LAS VEGAS — It was at a modest house on the outskirts of this gambling mecca last weekend that I finally became confident President Obama would win reelection. As I approached the door, I noticed three young men standing inside, drinking beer in the middle of the afternoon. No point trying to talk a bunch of slackers into voting, I thought. Best to move on.
Then, one ambled over. "What's up?" he asked, clearly wondering why a middle-aged white guy was standing on his porch, clipboard in hand. But when he saw my Obama button, he broke into a goofy smile.
"We already voted," he said. It was still three days before the general election.
We've heard a lot in the last few days about the efficiency of the "ground game" that delivered the election for the president. I was just one pair of boots on the ground, so I'm not able to talk about how this thing was set up and managed by the generals and field marshals in Washington and Chicago. But from the vantage point of a grunt on the front lines — one foot soldier among thousands knocking on doors and trying not to get lost in strange neighborhoods — I can say the operation was impressive.
The last time I'd worked for a political candidate was in 1968, for Gene McCarthy. As I remember it, precinct work then involved a bunch of kids piling into a Volkswagen, heading to a residential neighborhood and knocking on random doors until we were chased off by angry Nixon supporters. After that, my career as a journalist didn't allow me to get involved in politics.
But with the 2012 election shaping up to be close, and no longer working in journalism, I decided to volunteer in one of the swing states.
The first clue I had to the campaign's efficiency was the prompt response I got after sending an email to the Nevada campaign. A worker asked for my phone number, called me promptly and assured me the campaign could use me.
When I arrived in Las Vegas, I was directed to the Stratosphere Hotel, where the campaign was putting up California volunteers (I assume in donated or deeply discounted rooms). The campaign office in the hotel, a short distance from the clinking of chips and the electronic chatter of slot machines, was in a state of controlled chaos. So many people had come from California — 150 from Los Angeles alone — that they were having trouble finding rooms for all of us, though eventually they did by putting more than one in a room.
The next morning, I rode to my staging area on a bus that had been arranged for by L.A. City Council member (and mayoral candidate) Eric Garcetti. I expected the air in the campaign office to be thick with anxiety, given what people said about the closeness of the race. Instead, there was a sense of calm purpose and determination among the youthful campaign workers — black, white, Latino and Asian.
Before heading out, we were instructed on how to conduct ourselves: Be polite, make sure you know where to tell voters to cast their ballots, ask if they need rides. And finally: Make sure you don't mispronounce the name of the state. The second vowel in Nevada, we were cautioned, is a short A as in "cat" rather than a broader A as in "ball."
In the parking lot, next to the seven gleaming white vans that awaited us, were sheets of butcher paper tacked to cardboard listing the names and phone numbers of volunteers. Our driver, a businesslike young woman from Spokane (without exception, every staffer I met was young and whip-smart), gathered us in a circle and asked us to introduce ourselves.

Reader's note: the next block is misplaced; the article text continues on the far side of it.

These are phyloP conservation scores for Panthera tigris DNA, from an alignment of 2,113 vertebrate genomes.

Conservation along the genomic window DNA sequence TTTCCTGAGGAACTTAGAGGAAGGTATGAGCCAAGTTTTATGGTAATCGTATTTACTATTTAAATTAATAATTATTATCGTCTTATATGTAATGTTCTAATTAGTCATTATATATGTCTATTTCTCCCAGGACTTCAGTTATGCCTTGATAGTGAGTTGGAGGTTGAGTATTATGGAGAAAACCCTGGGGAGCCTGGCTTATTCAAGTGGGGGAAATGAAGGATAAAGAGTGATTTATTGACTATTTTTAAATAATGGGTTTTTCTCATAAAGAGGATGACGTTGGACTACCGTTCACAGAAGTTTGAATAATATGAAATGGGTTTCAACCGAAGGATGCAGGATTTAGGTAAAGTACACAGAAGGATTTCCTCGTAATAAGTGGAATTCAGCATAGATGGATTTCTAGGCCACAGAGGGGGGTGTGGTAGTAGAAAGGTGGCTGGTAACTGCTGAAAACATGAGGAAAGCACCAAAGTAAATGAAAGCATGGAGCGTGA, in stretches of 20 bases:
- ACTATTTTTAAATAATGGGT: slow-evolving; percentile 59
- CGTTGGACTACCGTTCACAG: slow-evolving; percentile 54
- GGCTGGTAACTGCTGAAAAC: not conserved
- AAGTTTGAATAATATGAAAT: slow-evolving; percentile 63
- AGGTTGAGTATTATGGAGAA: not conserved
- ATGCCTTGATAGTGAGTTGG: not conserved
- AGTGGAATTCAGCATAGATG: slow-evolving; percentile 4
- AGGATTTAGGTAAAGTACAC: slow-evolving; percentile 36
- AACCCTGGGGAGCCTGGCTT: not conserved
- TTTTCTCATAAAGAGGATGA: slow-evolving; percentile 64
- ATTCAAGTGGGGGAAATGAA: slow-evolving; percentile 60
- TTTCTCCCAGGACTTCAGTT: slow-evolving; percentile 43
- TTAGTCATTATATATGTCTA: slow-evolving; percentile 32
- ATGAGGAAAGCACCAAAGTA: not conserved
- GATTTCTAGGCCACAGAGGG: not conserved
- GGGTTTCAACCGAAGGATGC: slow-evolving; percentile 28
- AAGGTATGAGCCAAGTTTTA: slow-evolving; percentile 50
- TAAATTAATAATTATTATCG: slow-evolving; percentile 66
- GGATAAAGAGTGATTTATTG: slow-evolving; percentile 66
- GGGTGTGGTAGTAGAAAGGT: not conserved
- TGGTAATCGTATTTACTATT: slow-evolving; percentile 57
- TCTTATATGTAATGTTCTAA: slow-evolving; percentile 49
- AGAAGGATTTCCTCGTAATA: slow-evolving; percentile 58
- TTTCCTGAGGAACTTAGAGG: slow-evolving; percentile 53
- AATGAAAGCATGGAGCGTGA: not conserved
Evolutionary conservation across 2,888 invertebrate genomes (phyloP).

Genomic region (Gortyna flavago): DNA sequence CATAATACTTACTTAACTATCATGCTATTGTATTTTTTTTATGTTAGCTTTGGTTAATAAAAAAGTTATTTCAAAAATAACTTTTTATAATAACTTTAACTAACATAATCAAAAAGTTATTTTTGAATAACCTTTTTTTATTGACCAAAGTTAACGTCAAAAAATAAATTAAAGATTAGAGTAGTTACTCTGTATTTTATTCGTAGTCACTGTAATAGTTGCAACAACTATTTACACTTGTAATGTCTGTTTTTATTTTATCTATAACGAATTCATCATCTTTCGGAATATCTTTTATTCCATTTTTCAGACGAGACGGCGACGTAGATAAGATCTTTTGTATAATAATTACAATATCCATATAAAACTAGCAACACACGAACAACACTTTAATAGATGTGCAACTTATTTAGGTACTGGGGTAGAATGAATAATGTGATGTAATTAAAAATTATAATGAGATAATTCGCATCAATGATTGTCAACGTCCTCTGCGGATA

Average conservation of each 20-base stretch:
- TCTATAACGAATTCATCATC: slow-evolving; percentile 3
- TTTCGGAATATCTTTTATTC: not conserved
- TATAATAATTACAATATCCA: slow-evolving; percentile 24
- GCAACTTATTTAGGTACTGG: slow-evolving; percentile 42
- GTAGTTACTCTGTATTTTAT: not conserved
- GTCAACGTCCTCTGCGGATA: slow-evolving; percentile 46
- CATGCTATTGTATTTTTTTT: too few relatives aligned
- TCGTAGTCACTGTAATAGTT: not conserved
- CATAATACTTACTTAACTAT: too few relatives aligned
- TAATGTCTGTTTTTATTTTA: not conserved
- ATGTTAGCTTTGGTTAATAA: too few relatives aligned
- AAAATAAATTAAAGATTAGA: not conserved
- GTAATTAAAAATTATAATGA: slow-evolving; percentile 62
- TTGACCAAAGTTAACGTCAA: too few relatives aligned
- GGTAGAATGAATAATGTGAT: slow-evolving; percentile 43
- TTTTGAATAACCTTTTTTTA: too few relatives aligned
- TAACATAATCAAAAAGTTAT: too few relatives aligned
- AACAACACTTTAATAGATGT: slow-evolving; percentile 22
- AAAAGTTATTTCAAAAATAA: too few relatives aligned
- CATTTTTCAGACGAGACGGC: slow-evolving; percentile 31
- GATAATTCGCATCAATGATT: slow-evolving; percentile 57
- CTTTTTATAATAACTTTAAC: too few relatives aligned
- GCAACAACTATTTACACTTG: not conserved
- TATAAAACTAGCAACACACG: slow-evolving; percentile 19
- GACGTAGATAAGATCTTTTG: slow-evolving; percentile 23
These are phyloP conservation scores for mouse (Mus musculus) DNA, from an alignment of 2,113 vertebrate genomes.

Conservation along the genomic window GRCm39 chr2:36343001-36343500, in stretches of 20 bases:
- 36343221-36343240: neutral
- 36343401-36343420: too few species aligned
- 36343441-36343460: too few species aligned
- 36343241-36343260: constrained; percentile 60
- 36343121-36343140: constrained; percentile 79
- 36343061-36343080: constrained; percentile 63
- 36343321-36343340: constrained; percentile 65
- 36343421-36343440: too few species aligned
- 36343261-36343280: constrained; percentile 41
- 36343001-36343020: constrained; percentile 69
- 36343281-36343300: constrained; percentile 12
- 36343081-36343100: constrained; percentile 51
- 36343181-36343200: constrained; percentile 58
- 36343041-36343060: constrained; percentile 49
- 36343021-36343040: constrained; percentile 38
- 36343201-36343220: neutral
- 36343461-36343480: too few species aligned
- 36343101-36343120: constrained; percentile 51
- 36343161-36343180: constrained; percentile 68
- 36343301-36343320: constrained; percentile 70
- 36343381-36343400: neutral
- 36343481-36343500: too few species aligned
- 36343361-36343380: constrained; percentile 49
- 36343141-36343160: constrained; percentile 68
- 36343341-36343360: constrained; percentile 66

When we were dropped off, each of us was handed a clipboard, pens and a map with the addresses we were to visit marked. Next to each address was a voter name with an accompanying phone number and party registration. We were also given lots of bottled water to keep hydrated in the desert heat.
The first neighborhood we canvassed was dirt-poor, with more than a few abandoned homes, evidence of the housing collapse that hit Vegas so hard. As I began knocking on doors, I got a surprise. Even in this graveyard of suburban dreams, Obama literature hung from doorknobs at house after house, left by previous waves of volunteers. The campaign's shock troops had already blanketed this part of the city — and more than once.
Nevertheless, I found people who needed help, particularly with locating their polling places. The people I talked to seemed to really care about the election and about voting. I became so energized by what I was encountering that I found myself thanking Mitt Romney voters too for doing their duty. One of them thanked me back.
That night, I slept soundly. But the campaign staff clearly hadn't gotten much rest. When we turned up the next morning, they'd prepared a brand-new set of maps and addresses, all meticulously coded, as before, and attached to clipboards. They had recorded our results from the previous day and charted a fresh battle plan. This time, I was assigned to start at a huge apartment complex.
The most memorable exchange of my time in Las Vegas was a furtive conversation with an elderly woman through the back fence of a house with an eviction notice on the door. She quietly assured me that she and her husband would vote, regardless of where they were living on Tuesday.
When I got back to the campaign office after my last shift, I talked to an earnest but exhausted Obama worker named Edward. "I'm thinking you've got this sewn up," I said. He flashed a weary grin but said nothing.
Former Times staff writer John Johnson is the author of a forthcoming nonfiction book "Peppermint Twist," which tells the story of the mob-run nightclub that gave birth to the Twist dance craze.